- Photography by Mr Billy Kidd | Styling by Mr Jason Rider
- Words by Mr Chris Elvidge, Senior Copywriter, MR PORTER
He may cut a pensive figure, but don't be fooled - a dark and troubled soul Mr Aaron Tveit is not. "I don't walk around scowling at people," he laughs, defending the moody, monochrome results of last month's shoot with photographer Mr Billy Kidd. "I think I'm a nice guy!"
He's certainly had time to practise. The 29-year-old actor, who cut his teeth on Broadway before branching out into TV and film, has the "nice guy" thing down to a fine art. Clean-cut, athletic and immaculately coiffed, the born-and-bred New Yorker looks every bit the matinée idol and, as is clear within moments of meeting him, he's got the charm and easygoing personality to match. So what's with the frown?
"I had a great time on the shoot," Mr Tveit explains. "But he [Mr Kidd] told me early on that he was looking for something more brooding, more atmospheric. From my point of view, it was a lot of fun to go in that direction because it's definitely part of me, and something I don't get to do a lot." He has a point. The world of musical theatre isn't known for its serious dramatic roles, and his CV largely reflects that, with parts in Hairspray, Rent and Wicked and a lead in the big-budget Broadway production of Catch Me if You Can. All things considered - the nice-guy image, the all-singing, all-dancing background - Mr Tveit's next big gig, as a rookie undercover FBI agent in the upcoming USA Network series Graceland, will be a testament to his versatility as an actor.
I don't walk around scowling at people.
I think I'm a nice guy!
Versatility was certainly an attribute that he was required to display throughout Graceland's filming process, coinciding as it did with his most high-profile role to date, in the 2012 screen adaptation of Les Misérables. "That year was... really interesting," he says of his time spent shuttling between drug busts in Miami and revolutions on the streets of Paris. "I ended up getting the roles in Graceland and Les Mis two days apart. I worked between the two - it was such a thrill to be constantly challenged."
Les Mis was, in many ways, the perfect vehicle for Mr Tveit to make the leap from stage to screen. He had done it before, most notably with a recurring role in Gossip Girl as politically ambitious (and delightfully named) Trip van der Bilt. But as doomed revolutionary leader Enjolras, he landed a part that not only placed him in one of the year's most talked-about movies, but also played to his vocal strengths. Much has been made of director Mr Tom Hooper's decision to record all singing parts during filming, an unconventional move that drew dynamic but occasionally unpolished performances from his cast. It's a point that Mr Tveit acknowledges. "Doing take after take is not really conducive to giving your best performance," he says. "But that's definitely something that Tom understood. He felt that the imperfections, at times, were actually where the emotion was going to come from." That's easy for him to say, of course. Mr Tveit has been training his voice since the age of 16, and it's hard to imagine that too much criticism was served in his direction.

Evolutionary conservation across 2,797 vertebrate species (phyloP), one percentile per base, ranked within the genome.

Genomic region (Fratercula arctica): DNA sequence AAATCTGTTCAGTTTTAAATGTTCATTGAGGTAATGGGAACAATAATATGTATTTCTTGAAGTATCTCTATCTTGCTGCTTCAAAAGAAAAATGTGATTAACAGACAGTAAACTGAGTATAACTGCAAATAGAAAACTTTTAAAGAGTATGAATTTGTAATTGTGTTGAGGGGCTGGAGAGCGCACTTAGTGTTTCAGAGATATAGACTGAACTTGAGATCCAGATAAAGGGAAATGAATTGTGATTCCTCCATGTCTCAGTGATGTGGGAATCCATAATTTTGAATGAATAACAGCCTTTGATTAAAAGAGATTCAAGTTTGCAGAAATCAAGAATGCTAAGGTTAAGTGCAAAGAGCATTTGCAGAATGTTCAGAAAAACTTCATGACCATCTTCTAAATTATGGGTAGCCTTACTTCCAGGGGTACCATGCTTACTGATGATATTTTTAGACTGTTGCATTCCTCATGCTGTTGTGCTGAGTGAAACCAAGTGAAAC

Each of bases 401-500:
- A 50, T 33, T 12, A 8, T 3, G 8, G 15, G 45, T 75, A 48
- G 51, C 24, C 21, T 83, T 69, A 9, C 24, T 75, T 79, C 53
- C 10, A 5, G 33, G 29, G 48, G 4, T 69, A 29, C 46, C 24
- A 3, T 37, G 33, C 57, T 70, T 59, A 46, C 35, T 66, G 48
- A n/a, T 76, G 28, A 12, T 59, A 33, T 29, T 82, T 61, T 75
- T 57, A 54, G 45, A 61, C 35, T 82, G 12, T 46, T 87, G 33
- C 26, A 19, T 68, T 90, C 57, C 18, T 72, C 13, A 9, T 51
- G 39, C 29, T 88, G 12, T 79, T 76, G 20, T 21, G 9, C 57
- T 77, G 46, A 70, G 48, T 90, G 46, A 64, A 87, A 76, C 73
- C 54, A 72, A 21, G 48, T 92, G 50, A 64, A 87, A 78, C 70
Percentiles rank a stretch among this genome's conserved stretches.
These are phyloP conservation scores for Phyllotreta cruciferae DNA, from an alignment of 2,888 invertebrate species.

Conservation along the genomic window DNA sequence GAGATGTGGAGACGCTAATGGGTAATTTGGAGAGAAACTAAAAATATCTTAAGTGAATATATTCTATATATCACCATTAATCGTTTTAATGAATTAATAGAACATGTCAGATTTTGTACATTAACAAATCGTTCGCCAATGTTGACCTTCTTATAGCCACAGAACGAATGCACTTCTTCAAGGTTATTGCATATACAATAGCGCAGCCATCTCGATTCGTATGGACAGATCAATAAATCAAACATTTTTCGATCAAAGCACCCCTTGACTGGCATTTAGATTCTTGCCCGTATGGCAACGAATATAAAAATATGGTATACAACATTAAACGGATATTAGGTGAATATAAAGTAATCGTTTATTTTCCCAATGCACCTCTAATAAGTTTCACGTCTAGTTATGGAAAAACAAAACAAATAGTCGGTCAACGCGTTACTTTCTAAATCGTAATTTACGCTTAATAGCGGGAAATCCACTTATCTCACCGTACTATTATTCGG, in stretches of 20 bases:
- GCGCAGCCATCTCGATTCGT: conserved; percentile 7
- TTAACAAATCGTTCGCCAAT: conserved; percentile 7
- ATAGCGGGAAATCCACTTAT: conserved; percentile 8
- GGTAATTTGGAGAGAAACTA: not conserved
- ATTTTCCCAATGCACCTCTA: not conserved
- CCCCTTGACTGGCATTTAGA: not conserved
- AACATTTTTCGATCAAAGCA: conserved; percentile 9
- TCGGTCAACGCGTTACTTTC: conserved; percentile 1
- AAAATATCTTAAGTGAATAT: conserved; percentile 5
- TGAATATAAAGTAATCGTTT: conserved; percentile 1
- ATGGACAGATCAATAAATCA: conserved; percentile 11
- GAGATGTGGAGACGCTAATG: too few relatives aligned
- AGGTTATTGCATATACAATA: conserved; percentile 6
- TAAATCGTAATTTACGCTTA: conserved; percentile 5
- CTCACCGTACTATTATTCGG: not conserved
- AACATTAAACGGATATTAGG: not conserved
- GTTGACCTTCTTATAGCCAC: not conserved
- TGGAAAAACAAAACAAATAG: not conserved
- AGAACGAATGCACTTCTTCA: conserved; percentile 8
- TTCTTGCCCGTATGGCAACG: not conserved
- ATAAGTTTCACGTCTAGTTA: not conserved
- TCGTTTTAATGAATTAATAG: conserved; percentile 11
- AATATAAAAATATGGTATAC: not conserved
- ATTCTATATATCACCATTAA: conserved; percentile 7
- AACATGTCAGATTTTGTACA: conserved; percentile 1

Mr Tveit as Enjolras, the leader of Les Amis de l'ABC, in the 2012 musical drama
Mr Tveit as undercover FBI agent Mike Warren in this summer's television series
Mr Tveit as Trip van der Bilt with Ms Blake Lively as Serena van der Woodsen in the 2009 season
Mr Tveit as Beat poet Mr Peter Orlovsky with Mr James Franco as Mr Allen Ginsberg in the 2010 film
Despite his burgeoning screen career, it's on stage that Mr Tveit feels most at home - for now. It's also where he finds his most devoted fan base. His status as a hot commodity on Broadway was recently confirmed when a six-night cabaret run at 54 Below sold out in a matter of minutes. Two nights into the run when we speak, and preparing for the third, he's clearly in his element. "I'm telling my life story through songs that mean something to me," he explains. "I sing 'Something's Coming' from West Side Story, for example, which is a song I first performed at 16. Doing that show was the first time that I really thought, 'There might be something here. There might be a future.'" And what about that future? "I never set out to do anything but just be able to work and do something that I love." It sounds as if he's got plenty to smile about.